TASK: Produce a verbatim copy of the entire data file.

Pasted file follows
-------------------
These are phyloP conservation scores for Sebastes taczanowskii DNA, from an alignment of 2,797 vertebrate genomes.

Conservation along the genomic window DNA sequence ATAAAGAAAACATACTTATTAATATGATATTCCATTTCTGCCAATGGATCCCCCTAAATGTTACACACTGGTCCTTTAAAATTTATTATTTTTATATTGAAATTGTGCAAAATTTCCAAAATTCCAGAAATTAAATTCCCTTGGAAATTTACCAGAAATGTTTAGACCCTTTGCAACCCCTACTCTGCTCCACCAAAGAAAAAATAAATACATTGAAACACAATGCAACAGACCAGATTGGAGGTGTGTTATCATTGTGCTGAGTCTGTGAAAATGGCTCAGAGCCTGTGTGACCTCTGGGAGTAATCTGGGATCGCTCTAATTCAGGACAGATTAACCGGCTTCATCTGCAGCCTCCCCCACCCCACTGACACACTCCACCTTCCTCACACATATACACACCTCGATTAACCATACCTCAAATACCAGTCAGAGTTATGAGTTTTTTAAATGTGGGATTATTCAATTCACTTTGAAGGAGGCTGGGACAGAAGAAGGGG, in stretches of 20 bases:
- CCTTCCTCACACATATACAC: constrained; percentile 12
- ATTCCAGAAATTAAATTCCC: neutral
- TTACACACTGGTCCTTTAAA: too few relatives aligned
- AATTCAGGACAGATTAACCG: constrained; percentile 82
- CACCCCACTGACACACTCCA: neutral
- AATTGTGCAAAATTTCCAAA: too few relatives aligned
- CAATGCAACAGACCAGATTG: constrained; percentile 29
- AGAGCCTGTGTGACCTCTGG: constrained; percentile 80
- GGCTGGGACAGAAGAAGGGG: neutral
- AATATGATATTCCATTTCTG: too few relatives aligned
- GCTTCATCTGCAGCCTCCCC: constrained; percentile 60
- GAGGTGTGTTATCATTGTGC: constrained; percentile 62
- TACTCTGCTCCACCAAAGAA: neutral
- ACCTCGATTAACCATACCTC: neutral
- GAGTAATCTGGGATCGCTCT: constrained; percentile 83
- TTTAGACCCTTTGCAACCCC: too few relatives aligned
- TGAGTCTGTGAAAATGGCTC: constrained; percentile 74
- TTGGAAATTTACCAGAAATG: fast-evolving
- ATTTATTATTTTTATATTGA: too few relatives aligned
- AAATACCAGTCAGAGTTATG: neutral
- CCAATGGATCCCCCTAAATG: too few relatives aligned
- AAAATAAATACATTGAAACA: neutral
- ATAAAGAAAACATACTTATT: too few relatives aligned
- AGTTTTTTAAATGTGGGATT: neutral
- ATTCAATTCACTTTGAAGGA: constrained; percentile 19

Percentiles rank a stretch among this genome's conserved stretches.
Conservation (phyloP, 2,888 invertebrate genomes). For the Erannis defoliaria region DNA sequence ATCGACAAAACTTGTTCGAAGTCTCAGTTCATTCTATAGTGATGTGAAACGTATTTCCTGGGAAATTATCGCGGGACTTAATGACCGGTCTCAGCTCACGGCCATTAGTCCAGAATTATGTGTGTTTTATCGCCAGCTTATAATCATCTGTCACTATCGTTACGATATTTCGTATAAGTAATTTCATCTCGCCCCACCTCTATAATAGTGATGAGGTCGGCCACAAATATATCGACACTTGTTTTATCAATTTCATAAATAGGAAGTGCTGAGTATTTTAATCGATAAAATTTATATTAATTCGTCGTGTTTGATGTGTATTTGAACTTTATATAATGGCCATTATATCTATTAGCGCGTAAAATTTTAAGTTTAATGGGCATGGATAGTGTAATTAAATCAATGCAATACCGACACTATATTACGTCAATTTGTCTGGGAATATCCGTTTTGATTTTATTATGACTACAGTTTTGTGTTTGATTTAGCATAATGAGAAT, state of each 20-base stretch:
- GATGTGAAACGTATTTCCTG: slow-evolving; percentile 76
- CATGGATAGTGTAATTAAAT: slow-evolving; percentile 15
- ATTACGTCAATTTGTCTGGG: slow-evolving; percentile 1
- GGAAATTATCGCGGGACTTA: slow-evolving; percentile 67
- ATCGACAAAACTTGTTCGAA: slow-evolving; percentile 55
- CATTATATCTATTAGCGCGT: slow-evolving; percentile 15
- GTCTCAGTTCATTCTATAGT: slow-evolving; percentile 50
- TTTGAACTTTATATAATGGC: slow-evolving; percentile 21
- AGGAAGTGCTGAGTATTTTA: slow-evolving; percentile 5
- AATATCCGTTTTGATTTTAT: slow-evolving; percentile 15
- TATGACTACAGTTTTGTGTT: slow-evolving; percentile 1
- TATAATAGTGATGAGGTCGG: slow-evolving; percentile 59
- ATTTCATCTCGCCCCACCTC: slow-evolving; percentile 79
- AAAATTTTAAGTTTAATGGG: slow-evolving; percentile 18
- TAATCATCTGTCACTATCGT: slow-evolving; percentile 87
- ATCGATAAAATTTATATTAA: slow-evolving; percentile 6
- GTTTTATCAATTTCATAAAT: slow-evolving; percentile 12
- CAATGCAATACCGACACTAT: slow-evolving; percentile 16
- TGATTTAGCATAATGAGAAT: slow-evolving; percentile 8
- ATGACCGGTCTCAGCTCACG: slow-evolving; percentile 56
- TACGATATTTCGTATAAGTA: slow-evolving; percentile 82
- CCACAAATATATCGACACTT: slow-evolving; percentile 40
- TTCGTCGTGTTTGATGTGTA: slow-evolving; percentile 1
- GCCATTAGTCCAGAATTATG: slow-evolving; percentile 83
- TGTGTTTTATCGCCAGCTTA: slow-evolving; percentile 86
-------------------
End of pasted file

These are phyloP conservation scores for Sebastes taczanowskii DNA, from an alignment of 2,797 vertebrate genomes.

Conservation along the genomic window DNA sequence ATAAAGAAAACATACTTATTAATATGATATTCCATTTCTGCCAATGGATCCCCCTAAATGTTACACACTGGTCCTTTAAAATTTATTATTTTTATATTGAAATTGTGCAAAATTTCCAAAATTCCAGAAATTAAATTCCCTTGGAAATTTACCAGAAATGTTTAGACCCTTTGCAACCCCTACTCTGCTCCACCAAAGAAAAAATAAATACATTGAAACACAATGCAACAGACCAGATTGGAGGTGTGTTATCATTGTGCTGAGTCTGTGAAAATGGCTCAGAGCCTGTGTGACCTCTGGGAGTAATCTGGGATCGCTCTAATTCAGGACAGATTAACCGGCTTCATCTGCAGCCTCCCCCACCCCACTGACACACTCCACCTTCCTCACACATATACACACCTCGATTAACCATACCTCAAATACCAGTCAGAGTTATGAGTTTTTTAAATGTGGGATTATTCAATTCACTTTGAAGGAGGCTGGGACAGAAGAAGGGG, in stretches of 20 bases:
- CCTTCCTCACACATATACAC: constrained; percentile 12
- ATTCCAGAAATTAAATTCCC: neutral
- TTACACACTGGTCCTTTAAA: too few relatives aligned
- AATTCAGGACAGATTAACCG: constrained; percentile 82
- CACCCCACTGACACACTCCA: neutral
- AATTGTGCAAAATTTCCAAA: too few relatives aligned
- CAATGCAACAGACCAGATTG: constrained; percentile 29
- AGAGCCTGTGTGACCTCTGG: constrained; percentile 80
- GGCTGGGACAGAAGAAGGGG: neutral
- AATATGATATTCCATTTCTG: too few relatives aligned
- GCTTCATCTGCAGCCTCCCC: constrained; percentile 60
- GAGGTGTGTTATCATTGTGC: constrained; percentile 62
- TACTCTGCTCCACCAAAGAA: neutral
- ACCTCGATTAACCATACCTC: neutral
- GAGTAATCTGGGATCGCTCT: constrained; percentile 83
- TTTAGACCCTTTGCAACCCC: too few relatives aligned
- TGAGTCTGTGAAAATGGCTC: constrained; percentile 74
- TTGGAAATTTACCAGAAATG: fast-evolving
- ATTTATTATTTTTATATTGA: too few relatives aligned
- AAATACCAGTCAGAGTTATG: neutral
- CCAATGGATCCCCCTAAATG: too few relatives aligned
- AAAATAAATACATTGAAACA: neutral
- ATAAAGAAAACATACTTATT: too few relatives aligned
- AGTTTTTTAAATGTGGGATT: neutral
- ATTCAATTCACTTTGAAGGA: constrained; percentile 19

Percentiles rank a stretch among this genome's conserved stretches.
Conservation (phyloP, 2,888 invertebrate genomes). For the Erannis defoliaria region DNA sequence ATCGACAAAACTTGTTCGAAGTCTCAGTTCATTCTATAGTGATGTGAAACGTATTTCCTGGGAAATTATCGCGGGACTTAATGACCGGTCTCAGCTCACGGCCATTAGTCCAGAATTATGTGTGTTTTATCGCCAGCTTATAATCATCTGTCACTATCGTTACGATATTTCGTATAAGTAATTTCATCTCGCCCCACCTCTATAATAGTGATGAGGTCGGCCACAAATATATCGACACTTGTTTTATCAATTTCATAAATAGGAAGTGCTGAGTATTTTAATCGATAAAATTTATATTAATTCGTCGTGTTTGATGTGTATTTGAACTTTATATAATGGCCATTATATCTATTAGCGCGTAAAATTTTAAGTTTAATGGGCATGGATAGTGTAATTAAATCAATGCAATACCGACACTATATTACGTCAATTTGTCTGGGAATATCCGTTTTGATTTTATTATGACTACAGTTTTGTGTTTGATTTAGCATAATGAGAAT, state of each 20-base stretch:
- GATGTGAAACGTATTTCCTG: slow-evolving; percentile 76
- CATGGATAGTGTAATTAAAT: slow-evolving; percentile 15
- ATTACGTCAATTTGTCTGGG: slow-evolving; percentile 1
- GGAAATTATCGCGGGACTTA: slow-evolving; percentile 67
- ATCGACAAAACTTGTTCGAA: slow-evolving; percentile 55
- CATTATATCTATTAGCGCGT: slow-evolving; percentile 15
- GTCTCAGTTCATTCTATAGT: slow-evolving; percentile 50
- TTTGAACTTTATATAATGGC: slow-evolving; percentile 21
- AGGAAGTGCTGAGTATTTTA: slow-evolving; percentile 5
- AATATCCGTTTTGATTTTAT: slow-evolving; percentile 15
- TATGACTACAGTTTTGTGTT: slow-evolving; percentile 1
- TATAATAGTGATGAGGTCGG: slow-evolving; percentile 59
- ATTTCATCTCGCCCCACCTC: slow-evolving; percentile 79
- AAAATTTTAAGTTTAATGGG: slow-evolving; percentile 18
- TAATCATCTGTCACTATCGT: slow-evolving; percentile 87
- ATCGATAAAATTTATATTAA: slow-evolving; percentile 6
- GTTTTATCAATTTCATAAAT: slow-evolving; percentile 12
- CAATGCAATACCGACACTAT: slow-evolving; percentile 16
- TGATTTAGCATAATGAGAAT: slow-evolving; percentile 8
- ATGACCGGTCTCAGCTCACG: slow-evolving; percentile 56
- TACGATATTTCGTATAAGTA: slow-evolving; percentile 82
- CCACAAATATATCGACACTT: slow-evolving; percentile 40
- TTCGTCGTGTTTGATGTGTA: slow-evolving; percentile 1
- GCCATTAGTCCAGAATTATG: slow-evolving; percentile 83
- TGTGTTTTATCGCCAGCTTA: slow-evolving; percentile 86